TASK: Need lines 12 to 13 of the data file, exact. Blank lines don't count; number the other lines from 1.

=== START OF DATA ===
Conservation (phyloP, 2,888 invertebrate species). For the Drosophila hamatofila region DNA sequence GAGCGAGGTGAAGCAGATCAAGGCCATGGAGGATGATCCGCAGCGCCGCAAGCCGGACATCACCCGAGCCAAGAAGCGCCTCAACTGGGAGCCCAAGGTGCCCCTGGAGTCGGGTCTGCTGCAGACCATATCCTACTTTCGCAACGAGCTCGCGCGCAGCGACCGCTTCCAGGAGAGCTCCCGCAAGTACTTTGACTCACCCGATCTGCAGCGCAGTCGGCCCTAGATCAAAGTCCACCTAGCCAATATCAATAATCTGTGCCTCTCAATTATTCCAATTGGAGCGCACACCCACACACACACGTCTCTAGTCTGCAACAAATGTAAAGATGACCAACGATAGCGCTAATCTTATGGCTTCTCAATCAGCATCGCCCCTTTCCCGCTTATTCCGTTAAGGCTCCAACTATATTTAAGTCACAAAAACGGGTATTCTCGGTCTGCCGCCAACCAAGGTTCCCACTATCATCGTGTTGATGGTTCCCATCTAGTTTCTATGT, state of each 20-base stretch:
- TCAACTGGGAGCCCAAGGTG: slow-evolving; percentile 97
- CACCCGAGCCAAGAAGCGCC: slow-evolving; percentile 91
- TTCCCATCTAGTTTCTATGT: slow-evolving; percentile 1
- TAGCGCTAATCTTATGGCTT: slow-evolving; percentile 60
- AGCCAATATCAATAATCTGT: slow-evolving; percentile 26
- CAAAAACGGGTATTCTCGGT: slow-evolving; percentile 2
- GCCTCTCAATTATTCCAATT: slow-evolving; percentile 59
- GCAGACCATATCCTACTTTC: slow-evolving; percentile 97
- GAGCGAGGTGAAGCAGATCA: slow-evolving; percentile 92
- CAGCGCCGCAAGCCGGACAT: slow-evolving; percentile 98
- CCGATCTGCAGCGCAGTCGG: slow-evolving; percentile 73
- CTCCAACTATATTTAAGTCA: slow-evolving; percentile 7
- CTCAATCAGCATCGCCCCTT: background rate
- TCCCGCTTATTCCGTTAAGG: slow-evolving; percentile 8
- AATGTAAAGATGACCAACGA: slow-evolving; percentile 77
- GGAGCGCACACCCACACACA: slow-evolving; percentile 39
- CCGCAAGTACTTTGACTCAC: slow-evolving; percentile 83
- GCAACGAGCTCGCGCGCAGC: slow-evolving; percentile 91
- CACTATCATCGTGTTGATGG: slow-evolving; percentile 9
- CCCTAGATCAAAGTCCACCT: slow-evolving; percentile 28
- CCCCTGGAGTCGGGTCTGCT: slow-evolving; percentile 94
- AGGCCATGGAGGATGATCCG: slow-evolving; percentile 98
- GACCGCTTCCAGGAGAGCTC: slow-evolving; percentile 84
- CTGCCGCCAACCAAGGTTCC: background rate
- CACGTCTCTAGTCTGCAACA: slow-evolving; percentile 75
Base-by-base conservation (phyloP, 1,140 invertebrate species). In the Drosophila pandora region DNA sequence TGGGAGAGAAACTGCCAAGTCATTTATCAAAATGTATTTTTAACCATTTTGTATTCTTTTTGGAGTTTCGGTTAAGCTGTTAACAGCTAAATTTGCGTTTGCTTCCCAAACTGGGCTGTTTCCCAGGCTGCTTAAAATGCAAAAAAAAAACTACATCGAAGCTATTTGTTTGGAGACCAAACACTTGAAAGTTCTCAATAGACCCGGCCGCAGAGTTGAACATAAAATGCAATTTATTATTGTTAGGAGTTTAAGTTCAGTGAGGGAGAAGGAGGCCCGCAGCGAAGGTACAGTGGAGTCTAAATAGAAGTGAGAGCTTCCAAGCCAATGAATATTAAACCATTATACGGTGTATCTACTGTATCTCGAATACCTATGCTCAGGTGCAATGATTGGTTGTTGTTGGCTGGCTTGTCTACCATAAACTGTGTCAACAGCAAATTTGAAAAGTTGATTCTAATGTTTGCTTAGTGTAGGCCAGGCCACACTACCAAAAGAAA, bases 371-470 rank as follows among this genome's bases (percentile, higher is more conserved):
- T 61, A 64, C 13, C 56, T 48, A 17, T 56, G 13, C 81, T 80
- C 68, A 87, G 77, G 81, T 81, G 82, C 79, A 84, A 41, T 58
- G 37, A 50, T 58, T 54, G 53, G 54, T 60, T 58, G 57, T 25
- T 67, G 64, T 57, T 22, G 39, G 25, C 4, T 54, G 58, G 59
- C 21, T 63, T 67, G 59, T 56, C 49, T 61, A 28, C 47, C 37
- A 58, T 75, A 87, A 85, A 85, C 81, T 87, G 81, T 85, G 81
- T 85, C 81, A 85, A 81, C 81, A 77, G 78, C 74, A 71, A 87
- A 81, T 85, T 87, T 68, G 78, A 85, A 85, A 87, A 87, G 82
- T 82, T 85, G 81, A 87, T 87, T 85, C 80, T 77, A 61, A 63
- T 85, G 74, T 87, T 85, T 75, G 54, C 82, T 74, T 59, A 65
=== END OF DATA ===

- CCGATCTGCAGCGCAGTCGG: slow-evolving; percentile 73
- CTCCAACTATATTTAAGTCA: slow-evolving; percentile 7